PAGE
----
In the world of coaching, patience is not merely a virtue. Sometimes, it is a requirement.
Particularly when things might get a little worse before they get better.
"I think sometimes you’ve got to wait on your team and sometimes you’ve got to push your team,’’ Celtics coach Doc Rivers said in a secluded corner of the locker room Wednesday night, shortly after an 89-85 loss to the Houston Rockets, his team's sixth defeat in the last eight games. "I think right now, this is one of those stretches you’ve got to push 'em in practice and you got to wait on ‘em in the game. You’ve got to wait on 'em to do all the right stuff that they know they can do."
And so, as the wait extends, the weight builds.
Once the possessors of a sterling 27-2 record -- the best 29-game start in NBA history -- the Celtics are now 29-8 entering tonight’s reunion with the Cavaliers in Cleveland. The Cavs have the best record in the NBA. The Cavs have not lost at home this season. While going a perfect 18-0 at Quicken Loans Arena, Cleveland has defeated its opponents by the average score of 105-89, staking its claim as Boston’s primary threat in an Eastern Conference that generally has looked like a two-horse race.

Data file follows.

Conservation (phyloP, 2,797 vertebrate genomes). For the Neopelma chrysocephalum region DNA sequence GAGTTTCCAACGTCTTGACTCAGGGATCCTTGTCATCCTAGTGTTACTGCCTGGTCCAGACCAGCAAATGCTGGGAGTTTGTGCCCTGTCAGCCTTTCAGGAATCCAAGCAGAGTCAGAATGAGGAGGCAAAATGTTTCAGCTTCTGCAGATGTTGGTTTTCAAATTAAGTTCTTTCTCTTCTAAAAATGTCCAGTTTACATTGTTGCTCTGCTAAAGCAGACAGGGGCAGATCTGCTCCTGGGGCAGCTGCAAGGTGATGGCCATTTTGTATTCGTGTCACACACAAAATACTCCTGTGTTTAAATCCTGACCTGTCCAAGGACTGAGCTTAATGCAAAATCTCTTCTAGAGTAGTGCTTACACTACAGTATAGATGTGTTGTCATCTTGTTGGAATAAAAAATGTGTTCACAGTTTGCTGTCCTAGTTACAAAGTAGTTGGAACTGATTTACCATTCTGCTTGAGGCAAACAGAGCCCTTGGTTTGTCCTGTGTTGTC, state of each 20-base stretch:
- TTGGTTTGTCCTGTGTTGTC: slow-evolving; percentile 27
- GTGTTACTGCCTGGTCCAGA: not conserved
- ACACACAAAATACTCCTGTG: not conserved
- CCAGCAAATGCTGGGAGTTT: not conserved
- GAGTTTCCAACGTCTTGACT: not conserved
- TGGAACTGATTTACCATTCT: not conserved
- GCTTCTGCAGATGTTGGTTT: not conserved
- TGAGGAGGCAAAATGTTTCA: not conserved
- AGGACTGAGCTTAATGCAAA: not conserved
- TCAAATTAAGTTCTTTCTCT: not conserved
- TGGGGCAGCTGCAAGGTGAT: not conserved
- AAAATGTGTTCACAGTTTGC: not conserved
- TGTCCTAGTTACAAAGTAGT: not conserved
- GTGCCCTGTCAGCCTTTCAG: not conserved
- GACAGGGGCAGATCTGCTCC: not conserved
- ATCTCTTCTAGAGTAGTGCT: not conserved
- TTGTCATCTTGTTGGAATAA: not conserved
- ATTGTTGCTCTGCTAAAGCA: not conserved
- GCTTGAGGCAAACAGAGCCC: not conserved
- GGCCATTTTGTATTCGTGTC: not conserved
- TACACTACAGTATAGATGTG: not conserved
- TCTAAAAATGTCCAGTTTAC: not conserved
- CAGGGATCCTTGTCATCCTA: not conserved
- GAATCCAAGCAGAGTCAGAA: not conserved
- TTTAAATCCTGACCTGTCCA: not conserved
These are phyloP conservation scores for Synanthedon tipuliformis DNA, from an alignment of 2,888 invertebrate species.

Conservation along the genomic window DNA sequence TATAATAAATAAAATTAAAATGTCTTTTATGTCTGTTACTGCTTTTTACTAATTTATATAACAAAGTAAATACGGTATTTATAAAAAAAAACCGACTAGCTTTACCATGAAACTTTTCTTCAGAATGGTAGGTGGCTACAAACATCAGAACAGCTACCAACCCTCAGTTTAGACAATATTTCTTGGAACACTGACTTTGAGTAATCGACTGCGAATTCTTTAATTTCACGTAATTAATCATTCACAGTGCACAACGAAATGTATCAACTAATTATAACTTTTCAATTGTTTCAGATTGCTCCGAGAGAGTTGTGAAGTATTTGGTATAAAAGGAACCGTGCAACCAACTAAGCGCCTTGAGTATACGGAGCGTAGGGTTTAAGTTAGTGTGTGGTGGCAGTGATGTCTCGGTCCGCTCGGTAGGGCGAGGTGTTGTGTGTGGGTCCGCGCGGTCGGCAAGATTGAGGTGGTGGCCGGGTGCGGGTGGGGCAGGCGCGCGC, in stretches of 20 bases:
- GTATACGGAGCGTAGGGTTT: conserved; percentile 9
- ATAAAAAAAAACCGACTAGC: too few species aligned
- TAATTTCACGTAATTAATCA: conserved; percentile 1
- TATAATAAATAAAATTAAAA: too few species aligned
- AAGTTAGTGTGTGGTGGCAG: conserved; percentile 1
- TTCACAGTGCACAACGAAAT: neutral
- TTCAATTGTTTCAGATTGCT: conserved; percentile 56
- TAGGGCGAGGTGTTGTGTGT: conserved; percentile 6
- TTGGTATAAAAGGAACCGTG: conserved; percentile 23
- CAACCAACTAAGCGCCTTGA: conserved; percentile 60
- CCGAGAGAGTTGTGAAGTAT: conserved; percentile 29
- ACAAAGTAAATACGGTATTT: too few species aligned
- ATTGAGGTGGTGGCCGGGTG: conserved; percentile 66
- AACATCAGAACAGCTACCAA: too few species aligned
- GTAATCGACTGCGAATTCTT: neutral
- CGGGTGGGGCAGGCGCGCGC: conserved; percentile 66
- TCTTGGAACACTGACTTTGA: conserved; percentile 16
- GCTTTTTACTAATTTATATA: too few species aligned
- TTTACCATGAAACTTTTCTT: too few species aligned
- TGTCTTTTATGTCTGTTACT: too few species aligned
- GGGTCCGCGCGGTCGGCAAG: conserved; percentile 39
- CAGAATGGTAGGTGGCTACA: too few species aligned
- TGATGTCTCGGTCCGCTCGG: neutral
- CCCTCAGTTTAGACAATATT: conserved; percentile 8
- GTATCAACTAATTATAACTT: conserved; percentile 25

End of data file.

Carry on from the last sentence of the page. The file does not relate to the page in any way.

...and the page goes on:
At the moment, this meeting has the makings of a potential Cleveland landslide.
But then, there’s a reason the games are played.
A picture of patience throughout his time in Boston, Rivers is now as he was then: unshaken. Two years ago at this time, the Celtics had just begun a club record 18-game losing streak that ultimately produced 22 losses in 23 games, a stretch that forever altered team history. As a result of the nosedive, the Celtics thrust themselves into contention for the No. 1 overall selection and ended up with the second-worst record in the league. In one manner or another, the fallout led to the ground-shaking events that brought Ray Allen, Kevin Garnett and, as it turned out, championship No. 17 to Boston.
Maybe that is why Rivers looks at the Celtics’ recent dive and shows not a hint of concern.
After all, he has been through much, much worse and come out quite well off.
"I wasn’t that [patient] as a player and I probably wasn’t that way as a coach early on in Orlando,’’ Rivers admitted. "At the end of the day, you just kind of evolve into that, and I think that’s the best way to be."
Truth be told, the problems with the Celtics of late might be easier than one might guess. For the good of his team, Rivers just isn’t the kind to say it. Entering the Christmas Day defeat to the Lakers in Los Angeles -- the one that started this slump -- point guard Rajon Rondo had been playing like an All-Star. But during the six recent losses, Rondo has shot 21 of 54 (38.9 percent) with a disturbing ratio of 42 assists to 25 turnovers. Against Houston Wednesday, Rondo took just four shots and had four of his five assists during an aberrational Celtics burst late in the fourth quarter.